N.C. Wildlife Resources Commission > Hunting > After the Hunt > Deer Diseases > Grubby-looking Larvae
North Carolina Wildlife Resources Commission

Grubby-looking Larvae

What you are likely observing are bot fly larvae (genus Cephenemyia). These larvae are very common in white-tailed deer. The larvae originate from the deer's sinus cavity, nasal passages and/or pouches in the throat region. When a deer’s body cools down, these larvae sometimes migrate into the throat region. The larvae then typically migrate down the throat and into the open body cavity of a field-dressed deer. It is here that unsuspecting hunters often find the larvae. The larvae are sometimes found in the mouth or nasal region of the deer. Hunters who wait several hours before field dressing and/or butchering the carcass are more likely to find the larvae due to the time it takes for the carcass to cool down and the larvae to migrate out of the sinus, nasal and/or throat region(s).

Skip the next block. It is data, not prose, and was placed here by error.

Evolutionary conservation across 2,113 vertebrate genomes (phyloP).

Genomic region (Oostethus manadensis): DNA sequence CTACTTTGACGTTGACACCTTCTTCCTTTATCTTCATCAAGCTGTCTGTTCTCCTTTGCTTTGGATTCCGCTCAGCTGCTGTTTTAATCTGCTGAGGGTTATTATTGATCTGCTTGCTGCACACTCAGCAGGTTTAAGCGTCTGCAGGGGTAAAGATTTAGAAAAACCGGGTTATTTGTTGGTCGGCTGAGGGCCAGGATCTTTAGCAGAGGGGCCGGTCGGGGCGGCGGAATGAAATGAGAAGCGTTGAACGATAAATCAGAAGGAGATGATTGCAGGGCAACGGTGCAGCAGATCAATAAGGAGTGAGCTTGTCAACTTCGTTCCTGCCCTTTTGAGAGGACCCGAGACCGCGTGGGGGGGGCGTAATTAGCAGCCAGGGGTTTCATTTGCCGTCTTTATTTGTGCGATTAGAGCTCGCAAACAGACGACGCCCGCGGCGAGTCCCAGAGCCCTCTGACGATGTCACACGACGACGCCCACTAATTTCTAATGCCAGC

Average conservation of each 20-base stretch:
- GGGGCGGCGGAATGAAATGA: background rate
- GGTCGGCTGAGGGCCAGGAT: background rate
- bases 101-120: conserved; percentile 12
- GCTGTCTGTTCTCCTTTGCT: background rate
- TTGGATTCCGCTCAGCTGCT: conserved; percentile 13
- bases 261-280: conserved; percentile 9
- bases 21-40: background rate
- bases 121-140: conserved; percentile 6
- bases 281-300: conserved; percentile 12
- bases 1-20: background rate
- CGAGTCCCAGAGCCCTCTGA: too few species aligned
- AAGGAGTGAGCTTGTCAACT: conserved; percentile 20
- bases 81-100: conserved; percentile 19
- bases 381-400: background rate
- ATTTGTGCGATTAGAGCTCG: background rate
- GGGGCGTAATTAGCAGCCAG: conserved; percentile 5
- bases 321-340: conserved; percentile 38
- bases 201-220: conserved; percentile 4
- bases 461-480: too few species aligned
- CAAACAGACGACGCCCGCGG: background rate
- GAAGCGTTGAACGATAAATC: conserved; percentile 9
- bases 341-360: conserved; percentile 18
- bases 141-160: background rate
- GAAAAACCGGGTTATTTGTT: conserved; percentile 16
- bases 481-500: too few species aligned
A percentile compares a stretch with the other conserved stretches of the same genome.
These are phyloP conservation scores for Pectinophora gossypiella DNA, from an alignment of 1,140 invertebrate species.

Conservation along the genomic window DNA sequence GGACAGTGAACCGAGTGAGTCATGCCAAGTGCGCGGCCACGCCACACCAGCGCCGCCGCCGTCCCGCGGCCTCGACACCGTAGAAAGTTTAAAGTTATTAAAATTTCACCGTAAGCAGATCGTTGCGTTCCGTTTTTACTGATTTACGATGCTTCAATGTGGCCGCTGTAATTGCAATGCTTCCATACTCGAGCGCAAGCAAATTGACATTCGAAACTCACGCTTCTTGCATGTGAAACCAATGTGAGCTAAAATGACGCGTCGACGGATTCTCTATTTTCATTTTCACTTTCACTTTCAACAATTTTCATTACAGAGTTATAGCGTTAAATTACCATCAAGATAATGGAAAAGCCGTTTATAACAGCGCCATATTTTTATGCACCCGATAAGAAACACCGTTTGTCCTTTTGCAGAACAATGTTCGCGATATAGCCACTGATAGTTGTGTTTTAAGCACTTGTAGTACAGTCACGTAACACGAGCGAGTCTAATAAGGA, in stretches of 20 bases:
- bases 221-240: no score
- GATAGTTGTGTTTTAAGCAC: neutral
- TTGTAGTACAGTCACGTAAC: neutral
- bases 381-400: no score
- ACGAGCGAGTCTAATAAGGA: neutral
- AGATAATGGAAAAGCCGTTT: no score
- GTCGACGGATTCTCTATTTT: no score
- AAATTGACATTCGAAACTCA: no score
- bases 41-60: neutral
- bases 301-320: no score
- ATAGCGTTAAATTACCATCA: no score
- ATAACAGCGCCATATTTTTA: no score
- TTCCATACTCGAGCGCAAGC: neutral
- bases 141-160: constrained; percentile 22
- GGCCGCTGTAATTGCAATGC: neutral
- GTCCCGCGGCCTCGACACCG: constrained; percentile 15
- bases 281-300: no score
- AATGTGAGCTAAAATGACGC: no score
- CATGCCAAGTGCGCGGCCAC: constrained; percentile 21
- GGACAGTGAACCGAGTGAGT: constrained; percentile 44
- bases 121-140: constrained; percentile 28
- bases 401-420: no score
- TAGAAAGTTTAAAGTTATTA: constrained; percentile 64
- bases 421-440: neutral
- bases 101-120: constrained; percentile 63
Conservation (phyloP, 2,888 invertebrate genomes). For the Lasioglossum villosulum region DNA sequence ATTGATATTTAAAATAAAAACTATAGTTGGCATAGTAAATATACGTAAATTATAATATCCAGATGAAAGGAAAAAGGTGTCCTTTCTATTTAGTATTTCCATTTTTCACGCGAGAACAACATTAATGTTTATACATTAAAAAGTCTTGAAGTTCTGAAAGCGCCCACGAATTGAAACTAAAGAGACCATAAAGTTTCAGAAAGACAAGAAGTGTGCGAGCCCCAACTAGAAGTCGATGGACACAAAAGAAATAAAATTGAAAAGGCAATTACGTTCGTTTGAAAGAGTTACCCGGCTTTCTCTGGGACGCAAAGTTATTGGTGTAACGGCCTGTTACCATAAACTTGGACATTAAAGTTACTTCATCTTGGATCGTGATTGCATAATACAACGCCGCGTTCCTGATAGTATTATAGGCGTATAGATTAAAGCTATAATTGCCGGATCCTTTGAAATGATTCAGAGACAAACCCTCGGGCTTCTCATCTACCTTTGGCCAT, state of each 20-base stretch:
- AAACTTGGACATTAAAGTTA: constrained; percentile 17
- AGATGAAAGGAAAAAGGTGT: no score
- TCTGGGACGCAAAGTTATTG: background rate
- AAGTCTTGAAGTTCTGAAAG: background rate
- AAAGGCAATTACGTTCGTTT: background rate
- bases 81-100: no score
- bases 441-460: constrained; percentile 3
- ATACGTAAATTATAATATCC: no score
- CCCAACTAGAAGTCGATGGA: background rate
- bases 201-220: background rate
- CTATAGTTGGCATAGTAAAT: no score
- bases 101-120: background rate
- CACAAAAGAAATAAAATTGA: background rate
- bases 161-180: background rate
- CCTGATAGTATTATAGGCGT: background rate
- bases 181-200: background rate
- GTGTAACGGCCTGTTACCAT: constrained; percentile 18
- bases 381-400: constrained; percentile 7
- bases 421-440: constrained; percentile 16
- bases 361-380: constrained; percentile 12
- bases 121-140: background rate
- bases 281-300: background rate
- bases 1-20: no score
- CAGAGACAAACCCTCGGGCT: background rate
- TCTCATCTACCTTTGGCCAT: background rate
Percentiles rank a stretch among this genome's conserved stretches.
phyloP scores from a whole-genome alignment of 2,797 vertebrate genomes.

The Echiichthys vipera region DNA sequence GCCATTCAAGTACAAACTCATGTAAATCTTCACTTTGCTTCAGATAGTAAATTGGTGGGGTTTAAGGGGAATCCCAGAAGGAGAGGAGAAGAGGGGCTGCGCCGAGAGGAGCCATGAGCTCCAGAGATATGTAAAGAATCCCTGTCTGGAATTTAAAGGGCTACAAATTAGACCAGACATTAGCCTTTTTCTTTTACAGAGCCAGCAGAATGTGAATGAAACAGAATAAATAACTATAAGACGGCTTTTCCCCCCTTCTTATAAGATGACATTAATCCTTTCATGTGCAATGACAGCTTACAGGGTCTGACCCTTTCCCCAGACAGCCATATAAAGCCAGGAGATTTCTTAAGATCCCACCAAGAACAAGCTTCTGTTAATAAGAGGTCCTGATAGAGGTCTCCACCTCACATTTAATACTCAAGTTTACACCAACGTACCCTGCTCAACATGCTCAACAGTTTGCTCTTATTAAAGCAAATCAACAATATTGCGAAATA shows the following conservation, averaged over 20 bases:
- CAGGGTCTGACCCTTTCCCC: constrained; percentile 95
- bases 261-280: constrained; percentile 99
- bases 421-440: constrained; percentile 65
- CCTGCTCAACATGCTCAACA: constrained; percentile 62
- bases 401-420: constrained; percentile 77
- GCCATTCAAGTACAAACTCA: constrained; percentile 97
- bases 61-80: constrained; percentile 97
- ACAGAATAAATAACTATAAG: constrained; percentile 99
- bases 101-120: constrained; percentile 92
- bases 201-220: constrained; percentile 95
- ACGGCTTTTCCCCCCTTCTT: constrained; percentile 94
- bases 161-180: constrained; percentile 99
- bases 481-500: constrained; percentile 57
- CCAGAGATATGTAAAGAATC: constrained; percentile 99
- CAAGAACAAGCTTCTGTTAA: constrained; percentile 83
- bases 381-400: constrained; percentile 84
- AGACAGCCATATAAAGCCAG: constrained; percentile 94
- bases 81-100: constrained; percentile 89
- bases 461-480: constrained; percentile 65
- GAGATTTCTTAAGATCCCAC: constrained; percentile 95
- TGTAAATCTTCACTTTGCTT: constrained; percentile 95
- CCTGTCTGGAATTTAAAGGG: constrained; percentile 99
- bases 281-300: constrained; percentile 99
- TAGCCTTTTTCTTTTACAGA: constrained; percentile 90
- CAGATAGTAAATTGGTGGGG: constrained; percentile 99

The larvae typically cause little or no harm to the deer, except for some minor discomfort associated with irritation of the sinuses and nasal passages. The larvae do not in any way make the carcass unfit for human consumption. For those that are concerned about bot fly larvae, immediately removing the harvested deer’s head will keep the larvae from coming into contact with edible portions of the carcass.